© 2021 WFAE
90.7 Charlotte 93.7 Southern Pines 90.3 Hickory 106.1 Laurinburg
Play Live Radio
Next Up:
0:00
0:00
Available On Air Stations
Local News

SLED: No illegal use of public money on Sanford's affair, trips

http://66.225.205.104/JR20090702.mp3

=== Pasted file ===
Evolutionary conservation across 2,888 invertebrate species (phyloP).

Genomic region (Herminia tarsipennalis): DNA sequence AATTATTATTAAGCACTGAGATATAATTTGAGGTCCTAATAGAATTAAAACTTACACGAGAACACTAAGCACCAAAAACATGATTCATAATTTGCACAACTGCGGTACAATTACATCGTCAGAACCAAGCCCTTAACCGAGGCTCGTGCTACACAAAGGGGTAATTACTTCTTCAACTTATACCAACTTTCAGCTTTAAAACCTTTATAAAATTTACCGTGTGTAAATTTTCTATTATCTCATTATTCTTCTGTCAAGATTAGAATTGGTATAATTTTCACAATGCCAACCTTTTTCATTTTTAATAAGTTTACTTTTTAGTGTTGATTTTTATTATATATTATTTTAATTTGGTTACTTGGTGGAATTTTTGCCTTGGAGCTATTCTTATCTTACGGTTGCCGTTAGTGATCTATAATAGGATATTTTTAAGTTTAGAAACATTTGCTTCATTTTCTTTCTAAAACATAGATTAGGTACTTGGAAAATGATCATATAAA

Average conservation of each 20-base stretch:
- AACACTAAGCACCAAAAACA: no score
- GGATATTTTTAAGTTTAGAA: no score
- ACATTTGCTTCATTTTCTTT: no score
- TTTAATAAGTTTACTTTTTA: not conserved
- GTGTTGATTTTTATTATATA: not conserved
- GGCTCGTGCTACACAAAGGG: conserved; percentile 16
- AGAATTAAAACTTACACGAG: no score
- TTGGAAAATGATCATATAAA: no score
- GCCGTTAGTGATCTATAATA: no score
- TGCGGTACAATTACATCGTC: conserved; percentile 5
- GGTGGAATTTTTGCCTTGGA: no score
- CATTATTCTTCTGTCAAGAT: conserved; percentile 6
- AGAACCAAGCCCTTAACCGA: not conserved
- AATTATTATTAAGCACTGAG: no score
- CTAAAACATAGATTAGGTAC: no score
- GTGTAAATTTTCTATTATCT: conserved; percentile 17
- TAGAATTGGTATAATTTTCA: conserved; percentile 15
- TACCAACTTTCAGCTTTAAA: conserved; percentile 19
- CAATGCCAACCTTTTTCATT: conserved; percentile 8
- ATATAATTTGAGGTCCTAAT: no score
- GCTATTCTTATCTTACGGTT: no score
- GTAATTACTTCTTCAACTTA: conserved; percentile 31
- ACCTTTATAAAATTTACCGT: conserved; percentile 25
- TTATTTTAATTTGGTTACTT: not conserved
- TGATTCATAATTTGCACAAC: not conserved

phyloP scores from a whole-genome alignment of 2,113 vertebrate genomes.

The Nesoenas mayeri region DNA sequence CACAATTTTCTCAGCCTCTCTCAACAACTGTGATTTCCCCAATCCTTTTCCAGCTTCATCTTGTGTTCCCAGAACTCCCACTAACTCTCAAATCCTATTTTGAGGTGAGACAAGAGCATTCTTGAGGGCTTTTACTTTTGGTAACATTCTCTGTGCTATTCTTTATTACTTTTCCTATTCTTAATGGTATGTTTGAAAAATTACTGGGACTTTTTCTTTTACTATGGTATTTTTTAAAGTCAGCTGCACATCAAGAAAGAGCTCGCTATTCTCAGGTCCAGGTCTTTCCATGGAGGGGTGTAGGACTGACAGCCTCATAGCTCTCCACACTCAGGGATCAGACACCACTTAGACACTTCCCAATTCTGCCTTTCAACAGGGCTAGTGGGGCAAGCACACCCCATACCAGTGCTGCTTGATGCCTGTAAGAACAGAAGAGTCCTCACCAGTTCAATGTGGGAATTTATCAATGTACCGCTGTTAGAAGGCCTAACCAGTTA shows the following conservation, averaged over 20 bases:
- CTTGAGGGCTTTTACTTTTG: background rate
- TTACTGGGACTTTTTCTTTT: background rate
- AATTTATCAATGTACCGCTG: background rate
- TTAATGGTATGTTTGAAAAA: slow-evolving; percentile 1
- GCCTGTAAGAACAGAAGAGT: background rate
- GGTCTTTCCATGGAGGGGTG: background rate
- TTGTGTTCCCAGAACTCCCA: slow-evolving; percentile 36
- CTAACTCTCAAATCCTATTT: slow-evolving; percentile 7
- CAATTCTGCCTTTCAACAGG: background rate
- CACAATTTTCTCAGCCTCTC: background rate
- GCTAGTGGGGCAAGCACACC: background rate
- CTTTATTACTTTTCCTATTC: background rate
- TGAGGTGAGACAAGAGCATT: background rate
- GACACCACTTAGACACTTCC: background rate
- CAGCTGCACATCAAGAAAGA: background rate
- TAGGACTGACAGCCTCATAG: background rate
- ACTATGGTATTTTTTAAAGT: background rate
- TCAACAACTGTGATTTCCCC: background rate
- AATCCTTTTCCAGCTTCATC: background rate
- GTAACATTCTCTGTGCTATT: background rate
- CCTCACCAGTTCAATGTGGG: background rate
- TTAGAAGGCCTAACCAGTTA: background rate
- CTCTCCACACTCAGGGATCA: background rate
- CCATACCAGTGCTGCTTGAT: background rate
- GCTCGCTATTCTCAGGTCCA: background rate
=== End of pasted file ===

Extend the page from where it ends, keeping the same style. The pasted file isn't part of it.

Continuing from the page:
The head of South Carolina Law Enforcement says there is no evidence Governor Mark Sanford broke the law or used state resources to visit his mistress. Whatever one might think about Governor Sanford's infidelity, a state inquiry says there's no evidence he broke the law. State Law Enforcement Division Director Reggie Lloyd says his department took statements from Sanford and compared them to travel and expense records. For each of the five times Sanford has admitted to meeting with his Argentine girlfriend, Lloyd says the Governor did so on his own time and covered his own expenses. "At no time during this period of review did SLED learn any information, any facts, any evidence that would suggest that a crime had been committed," said Lloyd in a press conference Thursday afternoon. Governor Sanford has already reimbursed the state for the Argentina leg of a state commerce trip during which he conducted business meetings, but also spent time with his girlfriend. Two other visits in New York were part of larger events paid for by the Republican Governors Association and Republican National Committee. But Lloyd says Sanford covered his personal expenses on those occasions. "And what he did on his personal time is his own business," said Lloyd. "State employees go on business trips all year long, all over the place: conferences, other business matters. What they do at night is their business. As long as it's not illegal, we generally don't ask them what they do." The inquiry was requested by South Carolina's Attorney General and numerous state lawmakers. Lloyd says Governor Sanford cooperated fully. A spokesman for the Governor says the results should put to rest any speculation that Sanford used public money in relation to his affair. However, the findings have not silenced critics calling for Sanford's resignation. South Carolina Republican Party Chairwoman Karen Floyd said in a statement that she's confident in the findings of the inquiry, but "the fact remains that there is clearly a growing view that the time may have come for Governor Sanford to remove himself and his family from the limelight."